College enrollment up among Ottumwa High seniors
Ottumwa High School saw an uptick in college enrollment among seniors in 2016, reversing a five-year slide, after a pilot program targeted a phenomenon known as “summer melt.”
“Summer melt” refers to high school graduates who say they intend to go to college—and might even apply and be accepted to college—but never enroll. The effort to fight summer melt emerged as a priority for Cradle-College-Career (C3), a collaboration working to increase college attainment in Ottumwa through the “collective impact” model: partnerships among business, government, nonprofit and educational entities. C3,a Local College Access Network (LCAN) launched in 2014, is one of 11 LCANs supported by Iowa College Aid.
Staff from Ottumwa High School conducted exit interviews with all seniors and targeted 36 students who had not begun the college enrollment process or had made little progress.
Summer activities with staff included:
- Completing the Indian Hills Community College application
- Completing the FAFSA (Free Application for Federal Student Aid)
- Connecting qualified students with Job Corps
- Enrolling in and attending orientation for fall classes
- Completing college placement tests
From 2010 to 2015, overall college enrollment among Ottumwa High School seniors had dropped from 68 percent to 50 percent. Enrollment in two-year colleges had dropped from 51 percent to 31 percent. In 2016, both numbers began to edge back up: overall enrollment to 52 percent and community college enrollment to 35 percent. Of the 36 students who had not been on track to enroll in college and were selected to participate in the “summer melt” program, 14 went on to enroll at Indian Hills Community College.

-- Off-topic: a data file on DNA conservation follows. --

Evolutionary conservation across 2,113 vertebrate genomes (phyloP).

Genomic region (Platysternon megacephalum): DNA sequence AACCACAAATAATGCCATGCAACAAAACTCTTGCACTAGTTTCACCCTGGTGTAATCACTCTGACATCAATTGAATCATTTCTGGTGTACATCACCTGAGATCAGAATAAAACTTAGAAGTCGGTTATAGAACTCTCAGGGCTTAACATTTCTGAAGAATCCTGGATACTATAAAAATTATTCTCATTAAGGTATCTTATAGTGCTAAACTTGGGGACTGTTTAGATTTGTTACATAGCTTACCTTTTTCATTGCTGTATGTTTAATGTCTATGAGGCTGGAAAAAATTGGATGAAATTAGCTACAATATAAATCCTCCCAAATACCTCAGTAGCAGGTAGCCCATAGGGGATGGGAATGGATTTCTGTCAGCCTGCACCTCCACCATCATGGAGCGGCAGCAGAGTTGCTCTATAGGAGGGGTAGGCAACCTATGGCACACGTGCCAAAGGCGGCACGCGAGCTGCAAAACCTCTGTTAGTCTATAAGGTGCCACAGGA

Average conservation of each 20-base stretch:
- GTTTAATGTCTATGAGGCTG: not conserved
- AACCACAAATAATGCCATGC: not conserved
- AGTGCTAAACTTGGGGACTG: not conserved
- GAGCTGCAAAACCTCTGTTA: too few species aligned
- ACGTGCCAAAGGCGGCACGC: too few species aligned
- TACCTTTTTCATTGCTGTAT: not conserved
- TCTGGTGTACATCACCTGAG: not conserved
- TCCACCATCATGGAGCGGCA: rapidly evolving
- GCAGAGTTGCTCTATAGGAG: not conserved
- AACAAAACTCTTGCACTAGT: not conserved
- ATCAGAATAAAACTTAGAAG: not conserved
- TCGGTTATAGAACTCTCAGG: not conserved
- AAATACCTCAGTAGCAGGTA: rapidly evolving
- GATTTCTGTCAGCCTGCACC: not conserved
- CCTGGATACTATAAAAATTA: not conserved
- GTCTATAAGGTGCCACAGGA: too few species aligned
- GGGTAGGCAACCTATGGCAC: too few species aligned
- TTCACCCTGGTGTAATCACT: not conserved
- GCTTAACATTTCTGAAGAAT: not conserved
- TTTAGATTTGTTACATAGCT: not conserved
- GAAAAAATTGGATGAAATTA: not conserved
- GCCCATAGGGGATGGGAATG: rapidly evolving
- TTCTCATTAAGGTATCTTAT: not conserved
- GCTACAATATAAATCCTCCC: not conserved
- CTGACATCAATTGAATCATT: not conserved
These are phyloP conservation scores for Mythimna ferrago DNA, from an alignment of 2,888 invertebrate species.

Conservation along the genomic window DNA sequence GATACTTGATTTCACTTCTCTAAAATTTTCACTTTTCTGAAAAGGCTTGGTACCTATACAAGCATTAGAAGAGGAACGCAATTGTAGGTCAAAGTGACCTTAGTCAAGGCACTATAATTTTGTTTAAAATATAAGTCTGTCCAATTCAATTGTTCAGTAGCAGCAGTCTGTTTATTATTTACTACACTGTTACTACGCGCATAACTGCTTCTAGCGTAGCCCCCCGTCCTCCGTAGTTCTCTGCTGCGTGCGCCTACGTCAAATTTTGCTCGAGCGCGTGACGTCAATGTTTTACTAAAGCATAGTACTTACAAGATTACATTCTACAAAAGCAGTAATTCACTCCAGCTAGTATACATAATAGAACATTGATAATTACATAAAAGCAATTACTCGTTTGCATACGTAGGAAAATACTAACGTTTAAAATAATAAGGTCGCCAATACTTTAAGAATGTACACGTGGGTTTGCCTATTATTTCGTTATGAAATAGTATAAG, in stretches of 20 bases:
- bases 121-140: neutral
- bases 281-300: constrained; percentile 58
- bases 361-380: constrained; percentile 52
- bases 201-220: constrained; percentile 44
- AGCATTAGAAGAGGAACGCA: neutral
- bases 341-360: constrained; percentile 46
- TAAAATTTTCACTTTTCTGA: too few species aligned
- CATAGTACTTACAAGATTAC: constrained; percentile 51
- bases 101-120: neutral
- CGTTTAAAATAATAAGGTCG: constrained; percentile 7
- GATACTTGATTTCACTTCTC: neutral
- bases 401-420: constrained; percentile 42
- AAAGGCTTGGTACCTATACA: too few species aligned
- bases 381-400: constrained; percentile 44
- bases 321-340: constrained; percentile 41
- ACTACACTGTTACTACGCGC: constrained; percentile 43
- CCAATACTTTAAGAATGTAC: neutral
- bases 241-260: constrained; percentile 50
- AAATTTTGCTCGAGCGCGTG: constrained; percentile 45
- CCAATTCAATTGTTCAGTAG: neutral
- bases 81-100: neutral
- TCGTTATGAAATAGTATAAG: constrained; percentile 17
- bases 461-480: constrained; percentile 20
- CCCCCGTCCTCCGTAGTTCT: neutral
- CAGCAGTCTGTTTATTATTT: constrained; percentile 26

“We're proud of the students who made the decision to attend IHCC,” said Wendy Maas, dean of students at Ottumwa High School. “All students need to recognize that their high school diploma is not the end of their educational journey.”
Next year, C3 plans to expand its summer melt efforts to 60-75 graduating Ottumwa High School Seniors. Iowa College Aid also plans to step up efforts to fight summer melt around the state through the placement of AmeriCorps and VISTA members in Ottumwa, Cedar Rapids, Estherville, Fort Dodge, Muscatine and Sioux City.
“We know the future job market will demand more workers with education beyond high school,” said Karen Misjak, executive director of Iowa College Aid. “These efforts to fight summer melt are crucial to increasing college completion rates in Iowa.”